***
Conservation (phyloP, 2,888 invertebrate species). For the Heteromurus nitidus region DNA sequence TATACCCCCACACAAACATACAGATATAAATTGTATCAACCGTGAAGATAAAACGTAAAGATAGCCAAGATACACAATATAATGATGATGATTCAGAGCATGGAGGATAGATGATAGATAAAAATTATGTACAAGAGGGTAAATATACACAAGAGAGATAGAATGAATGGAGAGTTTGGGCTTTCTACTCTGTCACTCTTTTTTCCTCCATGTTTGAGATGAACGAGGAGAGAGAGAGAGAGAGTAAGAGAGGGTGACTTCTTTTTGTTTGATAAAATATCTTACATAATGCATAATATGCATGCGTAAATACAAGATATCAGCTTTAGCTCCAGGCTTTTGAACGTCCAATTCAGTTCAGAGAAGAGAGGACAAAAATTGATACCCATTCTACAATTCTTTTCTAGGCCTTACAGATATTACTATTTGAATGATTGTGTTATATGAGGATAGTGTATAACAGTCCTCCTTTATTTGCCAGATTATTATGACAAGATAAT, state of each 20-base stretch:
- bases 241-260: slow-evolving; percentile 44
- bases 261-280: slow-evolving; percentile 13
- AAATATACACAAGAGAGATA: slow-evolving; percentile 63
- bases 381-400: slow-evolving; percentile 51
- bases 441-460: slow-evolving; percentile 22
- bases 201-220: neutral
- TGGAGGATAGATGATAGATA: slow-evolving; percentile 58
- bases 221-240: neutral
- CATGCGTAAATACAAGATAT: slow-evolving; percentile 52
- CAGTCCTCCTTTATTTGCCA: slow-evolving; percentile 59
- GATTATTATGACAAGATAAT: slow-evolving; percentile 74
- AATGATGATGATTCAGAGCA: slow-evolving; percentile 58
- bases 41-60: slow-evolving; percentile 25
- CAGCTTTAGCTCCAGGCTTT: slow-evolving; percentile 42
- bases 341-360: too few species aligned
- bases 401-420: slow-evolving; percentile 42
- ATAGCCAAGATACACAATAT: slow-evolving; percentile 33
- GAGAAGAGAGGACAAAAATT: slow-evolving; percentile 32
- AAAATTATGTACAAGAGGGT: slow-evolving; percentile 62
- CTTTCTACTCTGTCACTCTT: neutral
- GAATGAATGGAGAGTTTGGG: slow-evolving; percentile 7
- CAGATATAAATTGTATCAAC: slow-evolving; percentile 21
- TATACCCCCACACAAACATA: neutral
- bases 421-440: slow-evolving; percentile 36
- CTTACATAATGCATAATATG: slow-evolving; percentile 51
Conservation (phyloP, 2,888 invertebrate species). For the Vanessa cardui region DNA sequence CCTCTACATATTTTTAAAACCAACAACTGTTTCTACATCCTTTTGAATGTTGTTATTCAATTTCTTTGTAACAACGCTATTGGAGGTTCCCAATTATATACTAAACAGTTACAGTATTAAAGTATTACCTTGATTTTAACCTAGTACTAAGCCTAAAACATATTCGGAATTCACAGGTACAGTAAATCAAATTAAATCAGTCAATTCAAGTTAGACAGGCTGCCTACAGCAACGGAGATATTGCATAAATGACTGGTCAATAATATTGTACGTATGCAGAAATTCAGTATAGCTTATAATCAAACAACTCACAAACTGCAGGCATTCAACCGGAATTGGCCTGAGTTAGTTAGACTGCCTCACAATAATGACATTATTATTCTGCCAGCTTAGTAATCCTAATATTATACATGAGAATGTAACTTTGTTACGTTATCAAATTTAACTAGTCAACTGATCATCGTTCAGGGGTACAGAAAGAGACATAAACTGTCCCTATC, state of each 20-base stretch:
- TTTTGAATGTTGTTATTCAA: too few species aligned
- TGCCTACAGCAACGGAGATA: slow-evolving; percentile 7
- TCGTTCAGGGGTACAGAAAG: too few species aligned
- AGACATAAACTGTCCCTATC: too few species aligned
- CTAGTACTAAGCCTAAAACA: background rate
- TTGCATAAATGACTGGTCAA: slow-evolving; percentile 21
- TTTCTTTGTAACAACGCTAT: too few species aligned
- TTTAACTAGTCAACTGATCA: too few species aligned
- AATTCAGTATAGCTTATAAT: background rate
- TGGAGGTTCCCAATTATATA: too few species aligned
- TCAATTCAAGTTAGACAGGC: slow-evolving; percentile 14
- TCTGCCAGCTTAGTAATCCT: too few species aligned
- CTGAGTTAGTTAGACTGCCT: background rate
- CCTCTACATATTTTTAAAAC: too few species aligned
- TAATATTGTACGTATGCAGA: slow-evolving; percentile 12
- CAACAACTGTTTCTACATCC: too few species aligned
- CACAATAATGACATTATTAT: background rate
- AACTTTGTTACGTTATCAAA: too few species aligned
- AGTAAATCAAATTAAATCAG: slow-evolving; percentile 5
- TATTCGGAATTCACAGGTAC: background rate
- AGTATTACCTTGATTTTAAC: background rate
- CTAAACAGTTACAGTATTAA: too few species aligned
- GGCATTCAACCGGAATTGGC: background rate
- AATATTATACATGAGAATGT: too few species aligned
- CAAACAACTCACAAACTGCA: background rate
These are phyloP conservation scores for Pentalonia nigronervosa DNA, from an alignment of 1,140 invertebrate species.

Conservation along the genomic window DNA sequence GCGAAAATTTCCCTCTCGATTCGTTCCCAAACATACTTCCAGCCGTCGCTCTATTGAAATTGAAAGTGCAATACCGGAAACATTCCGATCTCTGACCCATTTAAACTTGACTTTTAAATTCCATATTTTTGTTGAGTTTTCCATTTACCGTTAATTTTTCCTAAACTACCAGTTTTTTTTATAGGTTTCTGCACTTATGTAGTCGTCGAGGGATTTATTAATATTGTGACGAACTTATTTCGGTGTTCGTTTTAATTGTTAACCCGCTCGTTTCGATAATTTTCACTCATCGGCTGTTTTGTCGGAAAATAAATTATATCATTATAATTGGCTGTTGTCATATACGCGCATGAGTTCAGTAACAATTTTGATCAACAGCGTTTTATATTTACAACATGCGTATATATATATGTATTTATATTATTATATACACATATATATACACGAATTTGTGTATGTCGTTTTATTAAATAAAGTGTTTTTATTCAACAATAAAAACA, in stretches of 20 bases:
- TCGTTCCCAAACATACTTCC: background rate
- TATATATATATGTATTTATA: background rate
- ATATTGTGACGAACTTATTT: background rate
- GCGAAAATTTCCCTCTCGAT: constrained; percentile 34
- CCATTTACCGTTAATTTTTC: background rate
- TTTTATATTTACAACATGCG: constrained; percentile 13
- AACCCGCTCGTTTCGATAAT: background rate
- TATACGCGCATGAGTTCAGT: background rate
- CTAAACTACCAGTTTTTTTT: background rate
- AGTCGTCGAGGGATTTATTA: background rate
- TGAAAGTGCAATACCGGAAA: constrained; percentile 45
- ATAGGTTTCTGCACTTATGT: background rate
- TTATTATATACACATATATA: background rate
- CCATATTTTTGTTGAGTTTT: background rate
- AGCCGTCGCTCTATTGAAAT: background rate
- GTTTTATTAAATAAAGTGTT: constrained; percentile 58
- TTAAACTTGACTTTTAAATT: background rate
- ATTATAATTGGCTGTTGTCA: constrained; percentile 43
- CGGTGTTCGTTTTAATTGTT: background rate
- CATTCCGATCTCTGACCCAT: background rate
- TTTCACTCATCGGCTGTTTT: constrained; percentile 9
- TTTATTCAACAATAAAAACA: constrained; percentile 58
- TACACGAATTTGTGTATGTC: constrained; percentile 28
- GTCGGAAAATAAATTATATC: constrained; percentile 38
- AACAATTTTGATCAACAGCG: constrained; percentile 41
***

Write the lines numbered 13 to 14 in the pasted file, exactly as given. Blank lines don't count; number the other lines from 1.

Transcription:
- AATGATGATGATTCAGAGCA: slow-evolving; percentile 58
- bases 41-60: slow-evolving; percentile 25